Diagnosis and Management of Supernumerary (Mesiodens): A Review of the Literature
Диагностика и лечение сверхкомплектных зубов (мезиоденс). Обзор литературы

G. Meighani and A. Pakdaman

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Supernumerary tooth is one of the developmental problems in children. Mesiodens is a supernumerary tooth present in the midline between the two central incisors. It usually results in oral problems such as malocclusion, food impaction, poor aesthetics, and cyst formation. The prevalence of mesiodens varies between 0.09% and 2.05% in different studies. This paper reviews current literature on etiology, prevalence, diagnosis, and management of this problem. Accordingly, early diagnosis and treatment is suggested to prevent orthodontic and pathologic complications.


By definition, supernumerary teeth are extra teeth in comparison to normal dentition. It is more common in the central region of the upper or lower jaw; however, its occurrence in the mandible is rare. The most common type of supernumerary tooth as indicated by Alberti et al. is mesiodens. Mesiodens may occur as single, multiple, unilateral or bilateral. The presence of multiple supernumerary teeth is calledmesiodentes’. In some syndromes, mesiodens may present as a part of the symptoms; however, this condition might be seen in normal individuals. It seems that positive family history is one of the predisposing factors.


It is important for dentists as well as anthropologists, geneticists and other health professionals to know the prevalence of dental anomalies in different communities. A few epidemiological studies have been conducted and there is considerable variation between their findings. The reported prevalence in general population ranges between 0.15% and 1.9% and it is reported to be more common in males rather than females.

Variations due to differences in demographic and environmental susceptibilities may have impact on the reported prevalence. It has been reported that in a study carried out on 9-year-old children in Italy, the prevalence of this defect has increased from 0.64 to 1.06 in recent years.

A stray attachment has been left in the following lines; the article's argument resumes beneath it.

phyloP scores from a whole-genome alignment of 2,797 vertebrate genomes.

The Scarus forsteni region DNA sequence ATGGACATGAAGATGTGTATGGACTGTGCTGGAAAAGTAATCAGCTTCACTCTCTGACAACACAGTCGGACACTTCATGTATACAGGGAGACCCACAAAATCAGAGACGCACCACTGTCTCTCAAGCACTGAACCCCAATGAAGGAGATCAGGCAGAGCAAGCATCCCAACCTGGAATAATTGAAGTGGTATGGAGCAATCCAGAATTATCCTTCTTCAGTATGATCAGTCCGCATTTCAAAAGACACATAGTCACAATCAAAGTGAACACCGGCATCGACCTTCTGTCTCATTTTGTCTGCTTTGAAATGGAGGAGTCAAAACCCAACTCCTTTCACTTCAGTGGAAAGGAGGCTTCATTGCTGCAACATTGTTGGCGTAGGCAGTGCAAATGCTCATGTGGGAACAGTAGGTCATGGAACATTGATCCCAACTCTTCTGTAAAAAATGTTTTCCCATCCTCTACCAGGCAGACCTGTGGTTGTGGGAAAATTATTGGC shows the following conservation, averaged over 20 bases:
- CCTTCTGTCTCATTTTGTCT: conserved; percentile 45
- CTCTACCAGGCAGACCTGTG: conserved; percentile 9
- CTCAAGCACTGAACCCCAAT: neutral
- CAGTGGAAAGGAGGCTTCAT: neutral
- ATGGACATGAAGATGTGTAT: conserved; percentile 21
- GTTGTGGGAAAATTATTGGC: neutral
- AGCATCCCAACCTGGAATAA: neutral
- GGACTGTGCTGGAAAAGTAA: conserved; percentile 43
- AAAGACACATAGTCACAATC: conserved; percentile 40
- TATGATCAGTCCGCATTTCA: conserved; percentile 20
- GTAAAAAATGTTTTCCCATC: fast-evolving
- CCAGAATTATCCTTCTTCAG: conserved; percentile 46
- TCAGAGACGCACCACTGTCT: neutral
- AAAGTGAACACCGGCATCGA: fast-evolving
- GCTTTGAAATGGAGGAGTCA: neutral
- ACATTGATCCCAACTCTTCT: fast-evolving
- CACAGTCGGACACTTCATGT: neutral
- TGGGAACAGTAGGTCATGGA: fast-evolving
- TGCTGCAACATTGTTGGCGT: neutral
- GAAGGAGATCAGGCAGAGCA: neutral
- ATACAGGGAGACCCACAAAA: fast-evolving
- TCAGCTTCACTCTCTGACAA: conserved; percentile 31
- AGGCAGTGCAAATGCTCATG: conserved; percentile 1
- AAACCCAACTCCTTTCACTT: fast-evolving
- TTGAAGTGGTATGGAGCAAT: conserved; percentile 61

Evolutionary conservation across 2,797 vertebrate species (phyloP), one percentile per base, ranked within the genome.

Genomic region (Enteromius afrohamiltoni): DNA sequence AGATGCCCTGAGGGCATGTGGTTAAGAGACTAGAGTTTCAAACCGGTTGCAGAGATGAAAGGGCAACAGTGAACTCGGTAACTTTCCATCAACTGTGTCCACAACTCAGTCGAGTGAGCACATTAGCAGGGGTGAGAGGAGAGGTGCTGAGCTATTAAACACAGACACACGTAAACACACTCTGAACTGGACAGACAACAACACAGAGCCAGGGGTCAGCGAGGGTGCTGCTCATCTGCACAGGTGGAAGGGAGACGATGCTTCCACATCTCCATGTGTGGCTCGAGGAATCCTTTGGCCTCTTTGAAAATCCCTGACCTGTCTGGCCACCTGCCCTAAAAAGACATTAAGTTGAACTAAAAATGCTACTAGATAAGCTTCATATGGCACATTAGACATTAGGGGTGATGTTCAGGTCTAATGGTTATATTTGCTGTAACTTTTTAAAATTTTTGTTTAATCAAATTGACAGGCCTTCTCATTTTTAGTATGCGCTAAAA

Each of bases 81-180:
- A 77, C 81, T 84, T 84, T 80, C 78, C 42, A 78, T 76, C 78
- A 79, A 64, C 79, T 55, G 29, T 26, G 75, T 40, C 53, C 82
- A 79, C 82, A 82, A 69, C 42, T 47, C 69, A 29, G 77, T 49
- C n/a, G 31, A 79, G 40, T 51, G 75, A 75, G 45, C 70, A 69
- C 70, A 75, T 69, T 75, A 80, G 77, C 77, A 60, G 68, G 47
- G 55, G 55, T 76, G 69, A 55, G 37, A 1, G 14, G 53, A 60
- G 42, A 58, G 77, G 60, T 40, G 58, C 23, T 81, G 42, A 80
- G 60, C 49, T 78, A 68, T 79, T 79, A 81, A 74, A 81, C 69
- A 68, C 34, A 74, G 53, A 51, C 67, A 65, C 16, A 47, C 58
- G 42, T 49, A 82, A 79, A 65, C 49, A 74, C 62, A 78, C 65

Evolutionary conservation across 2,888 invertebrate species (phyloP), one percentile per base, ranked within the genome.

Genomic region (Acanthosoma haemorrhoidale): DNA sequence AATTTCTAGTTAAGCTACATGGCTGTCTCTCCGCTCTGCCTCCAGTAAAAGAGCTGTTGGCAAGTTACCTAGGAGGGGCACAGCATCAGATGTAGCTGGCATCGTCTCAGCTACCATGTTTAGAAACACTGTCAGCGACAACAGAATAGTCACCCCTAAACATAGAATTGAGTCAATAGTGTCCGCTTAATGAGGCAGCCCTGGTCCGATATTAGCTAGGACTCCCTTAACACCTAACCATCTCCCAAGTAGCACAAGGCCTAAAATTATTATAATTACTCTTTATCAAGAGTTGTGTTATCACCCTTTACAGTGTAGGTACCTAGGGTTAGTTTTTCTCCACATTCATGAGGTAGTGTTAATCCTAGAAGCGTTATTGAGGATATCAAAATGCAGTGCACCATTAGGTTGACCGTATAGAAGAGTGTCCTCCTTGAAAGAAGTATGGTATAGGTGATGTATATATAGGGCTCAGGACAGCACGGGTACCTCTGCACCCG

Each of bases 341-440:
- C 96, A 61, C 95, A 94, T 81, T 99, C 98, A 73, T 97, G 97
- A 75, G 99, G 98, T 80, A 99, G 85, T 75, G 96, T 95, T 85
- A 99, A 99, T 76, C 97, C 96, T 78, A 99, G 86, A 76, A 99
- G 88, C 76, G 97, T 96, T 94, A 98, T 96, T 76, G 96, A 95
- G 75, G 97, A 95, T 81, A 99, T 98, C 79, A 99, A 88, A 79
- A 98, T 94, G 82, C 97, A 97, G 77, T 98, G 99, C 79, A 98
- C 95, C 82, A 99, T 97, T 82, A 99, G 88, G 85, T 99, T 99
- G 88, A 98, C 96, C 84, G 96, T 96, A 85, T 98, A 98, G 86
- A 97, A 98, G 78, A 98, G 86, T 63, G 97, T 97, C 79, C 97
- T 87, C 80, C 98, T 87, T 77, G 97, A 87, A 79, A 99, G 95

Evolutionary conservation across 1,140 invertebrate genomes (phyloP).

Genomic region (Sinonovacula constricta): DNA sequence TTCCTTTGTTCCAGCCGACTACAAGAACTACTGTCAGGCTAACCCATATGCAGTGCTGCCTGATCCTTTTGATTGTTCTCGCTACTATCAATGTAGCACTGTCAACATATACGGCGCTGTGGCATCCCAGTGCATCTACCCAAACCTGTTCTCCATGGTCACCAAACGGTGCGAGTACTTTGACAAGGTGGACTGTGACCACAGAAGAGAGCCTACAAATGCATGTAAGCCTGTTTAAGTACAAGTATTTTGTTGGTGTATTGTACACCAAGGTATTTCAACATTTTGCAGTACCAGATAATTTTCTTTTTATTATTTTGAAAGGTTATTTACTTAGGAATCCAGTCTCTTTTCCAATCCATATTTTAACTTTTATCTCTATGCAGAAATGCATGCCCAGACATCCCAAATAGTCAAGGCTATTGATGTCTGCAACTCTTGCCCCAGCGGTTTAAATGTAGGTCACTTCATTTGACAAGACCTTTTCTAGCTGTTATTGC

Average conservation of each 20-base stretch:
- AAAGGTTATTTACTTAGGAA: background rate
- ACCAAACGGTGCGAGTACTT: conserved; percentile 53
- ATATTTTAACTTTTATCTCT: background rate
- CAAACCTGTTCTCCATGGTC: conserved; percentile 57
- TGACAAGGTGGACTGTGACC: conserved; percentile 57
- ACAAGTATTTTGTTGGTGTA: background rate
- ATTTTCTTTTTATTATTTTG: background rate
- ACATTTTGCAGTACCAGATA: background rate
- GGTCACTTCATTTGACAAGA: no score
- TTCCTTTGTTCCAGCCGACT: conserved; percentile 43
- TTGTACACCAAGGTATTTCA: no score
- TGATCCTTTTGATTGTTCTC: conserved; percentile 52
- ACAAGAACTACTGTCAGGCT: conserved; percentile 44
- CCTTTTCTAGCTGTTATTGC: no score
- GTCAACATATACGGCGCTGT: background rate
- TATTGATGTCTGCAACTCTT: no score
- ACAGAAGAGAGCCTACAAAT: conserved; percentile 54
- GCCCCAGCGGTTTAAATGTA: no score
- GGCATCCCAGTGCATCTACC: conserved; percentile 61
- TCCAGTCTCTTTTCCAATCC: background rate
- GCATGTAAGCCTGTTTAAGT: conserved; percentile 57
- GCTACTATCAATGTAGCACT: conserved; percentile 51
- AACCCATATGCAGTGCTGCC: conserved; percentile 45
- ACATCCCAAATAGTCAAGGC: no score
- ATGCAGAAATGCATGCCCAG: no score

The occurrence of mesiodens in primary dentition is quite rare despite the fact that in permanent dentition it has even been considered as the most common dental abnormality. It has been reported that in 82% of the cases it occurs in the maxilla, specifically in the premaxillary region. Only a few studies have reported the occurrence of mesiodens in the anterior region of the mandible. In permanent dentition, a 0.15 to 3.8% incidence of mesiodens has been reported, with a two-fold risk of occurrence in the male population compared to the female population.

Morphologically, mesiodens may have heterogeneous forms. Three common types; namely, conical or peg shaped, tuberculate and supplemental (tooth like) have been reported, of which the conical form is the most common type.

In some subjects, mesiodens erupt normally, but usually they remain impacted or erupt in an inverted position. It is also probable that these teeth follow an abnormal path of eruption or even take an ectopic position. Ray reported erupted primary supernumerary teeth in a 4-year-old child. It seems that the erupted form is more prevalent in deciduous dentition. It is less probable for mesiodens to erupt if it occurs in multiples. In one fourth of the cases, mesiodentes do spontaneously erupt into the oral cavity. In the cases that have not erupted, they interfere with eruption of the other permanent teeth causing malocclusion.

Evidence suggests that a higher frequency of dental anomalies is more likely in some races. In primary dentition, the review of the literature by Miyoshi showed that the prevalence of supernumerary teeth in primary dentition varies between 0.05 and 0.64 in different populations. In this review, the prevalence of supernumerary teeth was reported as less as 0.05% in Japanese children to 0.64% in Canadian pupils.

The prevalence of supernumerary teeth in permanent dentition for the Caucasian general population has been reported between 0.1 and 3.8%. The estimated prevalence in the sub-Saharan Africa and Asian population is reported between 2.7 and 3.4%. The general prevalence of mesiodens in Iranian children was found 1.6% as reported by Mieghani. In this study, the prevalence of